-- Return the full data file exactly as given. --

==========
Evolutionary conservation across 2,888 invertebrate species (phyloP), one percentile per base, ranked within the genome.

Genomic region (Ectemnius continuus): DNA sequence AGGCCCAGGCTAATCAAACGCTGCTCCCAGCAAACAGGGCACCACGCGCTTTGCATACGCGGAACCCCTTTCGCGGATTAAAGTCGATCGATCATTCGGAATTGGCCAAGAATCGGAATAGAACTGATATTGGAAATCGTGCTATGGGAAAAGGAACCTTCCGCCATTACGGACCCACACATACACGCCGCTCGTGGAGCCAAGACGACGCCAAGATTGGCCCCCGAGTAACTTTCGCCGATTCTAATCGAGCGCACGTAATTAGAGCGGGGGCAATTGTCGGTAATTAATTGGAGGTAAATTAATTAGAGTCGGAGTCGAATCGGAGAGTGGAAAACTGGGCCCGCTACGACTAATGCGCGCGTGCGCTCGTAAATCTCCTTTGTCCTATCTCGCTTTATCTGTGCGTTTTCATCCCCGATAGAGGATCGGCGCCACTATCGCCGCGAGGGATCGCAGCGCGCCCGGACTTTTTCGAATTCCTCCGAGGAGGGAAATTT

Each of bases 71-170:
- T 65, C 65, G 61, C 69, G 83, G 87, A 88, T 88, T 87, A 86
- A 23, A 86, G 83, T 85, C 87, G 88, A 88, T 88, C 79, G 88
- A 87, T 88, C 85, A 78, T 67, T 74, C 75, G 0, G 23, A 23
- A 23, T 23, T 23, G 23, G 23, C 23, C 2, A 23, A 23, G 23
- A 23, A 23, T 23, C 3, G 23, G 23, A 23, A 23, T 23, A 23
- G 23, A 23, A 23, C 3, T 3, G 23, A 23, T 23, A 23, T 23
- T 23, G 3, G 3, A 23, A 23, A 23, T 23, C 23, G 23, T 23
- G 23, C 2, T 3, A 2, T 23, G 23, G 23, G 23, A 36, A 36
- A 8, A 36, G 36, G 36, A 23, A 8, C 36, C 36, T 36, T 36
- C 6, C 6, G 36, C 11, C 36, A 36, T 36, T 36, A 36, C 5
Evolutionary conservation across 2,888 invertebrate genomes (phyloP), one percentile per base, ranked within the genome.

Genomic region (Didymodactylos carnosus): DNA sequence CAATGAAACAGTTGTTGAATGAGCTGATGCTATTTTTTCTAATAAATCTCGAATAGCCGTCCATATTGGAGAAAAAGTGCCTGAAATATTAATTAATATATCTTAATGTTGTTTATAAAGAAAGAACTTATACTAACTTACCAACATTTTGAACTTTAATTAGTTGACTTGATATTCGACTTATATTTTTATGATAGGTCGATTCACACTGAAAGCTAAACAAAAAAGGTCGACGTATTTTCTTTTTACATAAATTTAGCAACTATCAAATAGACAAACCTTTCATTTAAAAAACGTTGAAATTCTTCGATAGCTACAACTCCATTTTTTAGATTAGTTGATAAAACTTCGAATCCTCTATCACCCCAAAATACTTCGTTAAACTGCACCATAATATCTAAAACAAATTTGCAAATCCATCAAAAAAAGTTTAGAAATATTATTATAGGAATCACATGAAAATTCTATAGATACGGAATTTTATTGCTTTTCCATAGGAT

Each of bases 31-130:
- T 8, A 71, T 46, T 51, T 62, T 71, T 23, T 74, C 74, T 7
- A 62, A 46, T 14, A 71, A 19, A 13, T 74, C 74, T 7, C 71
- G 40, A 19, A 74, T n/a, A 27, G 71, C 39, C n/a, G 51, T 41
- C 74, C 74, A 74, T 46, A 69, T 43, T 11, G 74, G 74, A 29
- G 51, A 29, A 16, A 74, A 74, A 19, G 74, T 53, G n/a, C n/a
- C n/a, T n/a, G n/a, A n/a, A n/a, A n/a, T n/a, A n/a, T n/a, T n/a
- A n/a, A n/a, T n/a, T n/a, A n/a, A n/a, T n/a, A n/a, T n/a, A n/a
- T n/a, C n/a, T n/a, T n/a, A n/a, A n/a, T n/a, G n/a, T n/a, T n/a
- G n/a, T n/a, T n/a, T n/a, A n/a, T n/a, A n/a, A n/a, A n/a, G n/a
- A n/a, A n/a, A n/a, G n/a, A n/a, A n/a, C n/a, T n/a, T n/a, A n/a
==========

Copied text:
Evolutionary conservation across 2,888 invertebrate species (phyloP), one percentile per base, ranked within the genome.

Genomic region (Ectemnius continuus): DNA sequence AGGCCCAGGCTAATCAAACGCTGCTCCCAGCAAACAGGGCACCACGCGCTTTGCATACGCGGAACCCCTTTCGCGGATTAAAGTCGATCGATCATTCGGAATTGGCCAAGAATCGGAATAGAACTGATATTGGAAATCGTGCTATGGGAAAAGGAACCTTCCGCCATTACGGACCCACACATACACGCCGCTCGTGGAGCCAAGACGACGCCAAGATTGGCCCCCGAGTAACTTTCGCCGATTCTAATCGAGCGCACGTAATTAGAGCGGGGGCAATTGTCGGTAATTAATTGGAGGTAAATTAATTAGAGTCGGAGTCGAATCGGAGAGTGGAAAACTGGGCCCGCTACGACTAATGCGCGCGTGCGCTCGTAAATCTCCTTTGTCCTATCTCGCTTTATCTGTGCGTTTTCATCCCCGATAGAGGATCGGCGCCACTATCGCCGCGAGGGATCGCAGCGCGCCCGGACTTTTTCGAATTCCTCCGAGGAGGGAAATTT

Each of bases 71-170:
- T 65, C 65, G 61, C 69, G 83, G 87, A 88, T 88, T 87, A 86
- A 23, A 86, G 83, T 85, C 87, G 88, A 88, T 88, C 79, G 88
- A 87, T 88, C 85, A 78, T 67, T 74, C 75, G 0, G 23, A 23
- A 23, T 23, T 23, G 23, G 23, C 23, C 2, A 23, A 23, G 23
- A 23, A 23, T 23, C 3, G 23, G 23, A 23, A 23, T 23, A 23
- G 23, A 23, A 23, C 3, T 3, G 23, A 23, T 23, A 23, T 23
- T 23, G 3, G 3, A 23, A 23, A 23, T 23, C 23, G 23, T 23
- G 23, C 2, T 3, A 2, T 23, G 23, G 23, G 23, A 36, A 36
- A 8, A 36, G 36, G 36, A 23, A 8, C 36, C 36, T 36, T 36
- C 6, C 6, G 36, C 11, C 36, A 36, T 36, T 36, A 36, C 5
Evolutionary conservation across 2,888 invertebrate genomes (phyloP), one percentile per base, ranked within the genome.

Genomic region (Didymodactylos carnosus): DNA sequence CAATGAAACAGTTGTTGAATGAGCTGATGCTATTTTTTCTAATAAATCTCGAATAGCCGTCCATATTGGAGAAAAAGTGCCTGAAATATTAATTAATATATCTTAATGTTGTTTATAAAGAAAGAACTTATACTAACTTACCAACATTTTGAACTTTAATTAGTTGACTTGATATTCGACTTATATTTTTATGATAGGTCGATTCACACTGAAAGCTAAACAAAAAAGGTCGACGTATTTTCTTTTTACATAAATTTAGCAACTATCAAATAGACAAACCTTTCATTTAAAAAACGTTGAAATTCTTCGATAGCTACAACTCCATTTTTTAGATTAGTTGATAAAACTTCGAATCCTCTATCACCCCAAAATACTTCGTTAAACTGCACCATAATATCTAAAACAAATTTGCAAATCCATCAAAAAAAGTTTAGAAATATTATTATAGGAATCACATGAAAATTCTATAGATACGGAATTTTATTGCTTTTCCATAGGAT

Each of bases 31-130:
- T 8, A 71, T 46, T 51, T 62, T 71, T 23, T 74, C 74, T 7
- A 62, A 46, T 14, A 71, A 19, A 13, T 74, C 74, T 7, C 71
- G 40, A 19, A 74, T n/a, A 27, G 71, C 39, C n/a, G 51, T 41
- C 74, C 74, A 74, T 46, A 69, T 43, T 11, G 74, G 74, A 29
- G 51, A 29, A 16, A 74, A 74, A 19, G 74, T 53, G n/a, C n/a
- C n/a, T n/a, G n/a, A n/a, A n/a, A n/a, T n/a, A n/a, T n/a, T n/a
- A n/a, A n/a, T n/a, T n/a, A n/a, A n/a, T n/a, A n/a, T n/a, A n/a
- T n/a, C n/a, T n/a, T n/a, A n/a, A n/a, T n/a, G n/a, T n/a, T n/a
- G n/a, T n/a, T n/a, T n/a, A n/a, T n/a, A n/a, A n/a, A n/a, G n/a
- A n/a, A n/a, A n/a, G n/a, A n/a, A n/a, C n/a, T n/a, T n/a, A n/a